Dallas ISD students who don't have internet access at home may have to wait a few weeks to receive mobile Wi-Fi hot spots.
At a meeting last week, the district's board of trustees voted unanimously to spend up to $2.5 million to buy 12,000 mobile hot spots to send home with students who don't have internet access in their residences. This week, Jack Kelanic, the district's chief technology officer, said he expects those devices to go out to students in the next three to four weeks.
Dallas school officials announced last month that buildings across the district would be closed indefinitely to help slow the spread of the novel coronavirus. When students and teachers returned from spring break on March 23, all classes were online.
After the closures were announced, the district sent surveys to about 77,000 families asking about internet access at home. Of the roughly 18,000 families that responded, about 30% said they didn't have internet access. During last week's meeting, Superintendent Michael Hinojosa said a lack of internet connectivity was "a significant problem" for the district and its students.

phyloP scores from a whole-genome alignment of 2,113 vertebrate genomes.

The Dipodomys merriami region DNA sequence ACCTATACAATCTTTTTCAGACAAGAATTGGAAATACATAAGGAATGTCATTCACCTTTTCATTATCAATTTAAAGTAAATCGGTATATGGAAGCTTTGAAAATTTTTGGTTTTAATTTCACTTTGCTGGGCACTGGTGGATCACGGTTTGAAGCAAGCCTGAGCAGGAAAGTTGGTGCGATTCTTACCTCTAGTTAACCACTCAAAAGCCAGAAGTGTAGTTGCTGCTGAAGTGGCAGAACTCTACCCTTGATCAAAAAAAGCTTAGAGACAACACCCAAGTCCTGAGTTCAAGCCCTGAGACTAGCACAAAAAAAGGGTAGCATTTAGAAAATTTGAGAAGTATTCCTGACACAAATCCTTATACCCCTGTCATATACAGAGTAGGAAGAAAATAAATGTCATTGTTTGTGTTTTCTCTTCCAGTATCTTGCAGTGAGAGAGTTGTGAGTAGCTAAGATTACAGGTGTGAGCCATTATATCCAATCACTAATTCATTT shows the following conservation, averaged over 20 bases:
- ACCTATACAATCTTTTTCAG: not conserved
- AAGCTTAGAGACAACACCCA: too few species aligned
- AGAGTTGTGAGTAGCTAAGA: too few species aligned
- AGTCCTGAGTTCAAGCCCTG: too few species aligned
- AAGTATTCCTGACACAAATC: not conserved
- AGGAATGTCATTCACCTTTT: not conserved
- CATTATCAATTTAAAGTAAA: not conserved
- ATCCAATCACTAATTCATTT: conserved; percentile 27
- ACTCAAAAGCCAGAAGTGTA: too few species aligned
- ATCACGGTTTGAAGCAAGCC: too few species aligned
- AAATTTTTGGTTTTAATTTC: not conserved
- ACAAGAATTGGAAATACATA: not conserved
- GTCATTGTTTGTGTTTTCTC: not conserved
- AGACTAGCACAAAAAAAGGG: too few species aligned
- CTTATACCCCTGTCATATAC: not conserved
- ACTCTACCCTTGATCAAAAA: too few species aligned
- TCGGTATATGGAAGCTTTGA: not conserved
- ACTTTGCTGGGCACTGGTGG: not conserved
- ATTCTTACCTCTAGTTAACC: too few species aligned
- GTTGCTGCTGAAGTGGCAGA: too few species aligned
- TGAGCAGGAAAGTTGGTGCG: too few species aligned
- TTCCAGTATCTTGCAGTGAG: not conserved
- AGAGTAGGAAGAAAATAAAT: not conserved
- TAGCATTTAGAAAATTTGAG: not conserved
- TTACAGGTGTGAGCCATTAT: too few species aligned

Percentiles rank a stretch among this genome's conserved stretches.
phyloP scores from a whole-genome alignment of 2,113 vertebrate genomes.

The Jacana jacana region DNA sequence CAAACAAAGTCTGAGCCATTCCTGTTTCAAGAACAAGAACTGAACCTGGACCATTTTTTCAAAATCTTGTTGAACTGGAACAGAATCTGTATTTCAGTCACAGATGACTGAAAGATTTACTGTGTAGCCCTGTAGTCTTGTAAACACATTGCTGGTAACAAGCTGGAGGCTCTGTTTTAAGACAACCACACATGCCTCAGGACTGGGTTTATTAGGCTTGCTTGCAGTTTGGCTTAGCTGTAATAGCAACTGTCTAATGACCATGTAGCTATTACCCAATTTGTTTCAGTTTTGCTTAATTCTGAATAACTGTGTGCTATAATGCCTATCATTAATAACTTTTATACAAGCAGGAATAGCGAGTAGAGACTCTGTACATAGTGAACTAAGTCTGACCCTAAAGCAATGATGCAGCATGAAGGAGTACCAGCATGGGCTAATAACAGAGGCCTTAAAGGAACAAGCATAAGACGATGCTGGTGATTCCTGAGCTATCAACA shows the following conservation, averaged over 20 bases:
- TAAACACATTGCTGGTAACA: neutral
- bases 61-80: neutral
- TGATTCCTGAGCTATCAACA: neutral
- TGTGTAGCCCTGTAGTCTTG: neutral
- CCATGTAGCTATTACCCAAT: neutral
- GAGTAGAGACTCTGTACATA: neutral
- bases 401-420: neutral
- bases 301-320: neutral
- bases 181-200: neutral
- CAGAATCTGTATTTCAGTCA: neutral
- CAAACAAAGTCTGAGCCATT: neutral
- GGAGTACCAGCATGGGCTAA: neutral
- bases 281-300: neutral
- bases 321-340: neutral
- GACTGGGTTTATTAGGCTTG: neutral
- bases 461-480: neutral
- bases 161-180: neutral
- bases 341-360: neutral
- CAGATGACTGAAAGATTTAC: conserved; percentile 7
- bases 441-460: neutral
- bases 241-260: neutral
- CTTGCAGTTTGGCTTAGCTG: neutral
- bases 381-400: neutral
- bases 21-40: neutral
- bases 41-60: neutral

Before school closures began, the district worked to send all students in grades 6-12 home with some kind of computing device to allow them to do schoolwork. During last week's meeting, Kelanic said the district is working on a plan to get those devices to younger students, as well.
On Tuesday, Kelanic told the Observer that the $2.5 million authorized by the board, combined with other money raised by the Dallas Education Foundation, should be enough to buy Wi-Fi hot spots to lend to any student who needs one. But those hot spots are in high demand, Kelanic said. Large school districts and some major companies across the country are all trying to buy them for the same reason as Dallas ISD. So it will be a few weeks before the district has the hot spots in hand, he said.
That delay leaves students who don't have internet access at home unable to do schoolwork until the hot spots come in. Typically, a student who needed to use the internet for school could go to a public library, coffee shop or other place with free Wi-Fi. But those places are also closed.
In the meantime, Kelanic said his best suggestion for students and their families is to look into other free options. In response to school closures nationwide, a number of internet service providers are offering no-cost, temporary Wi-Fi packages for students and teachers who don't have internet access at home.
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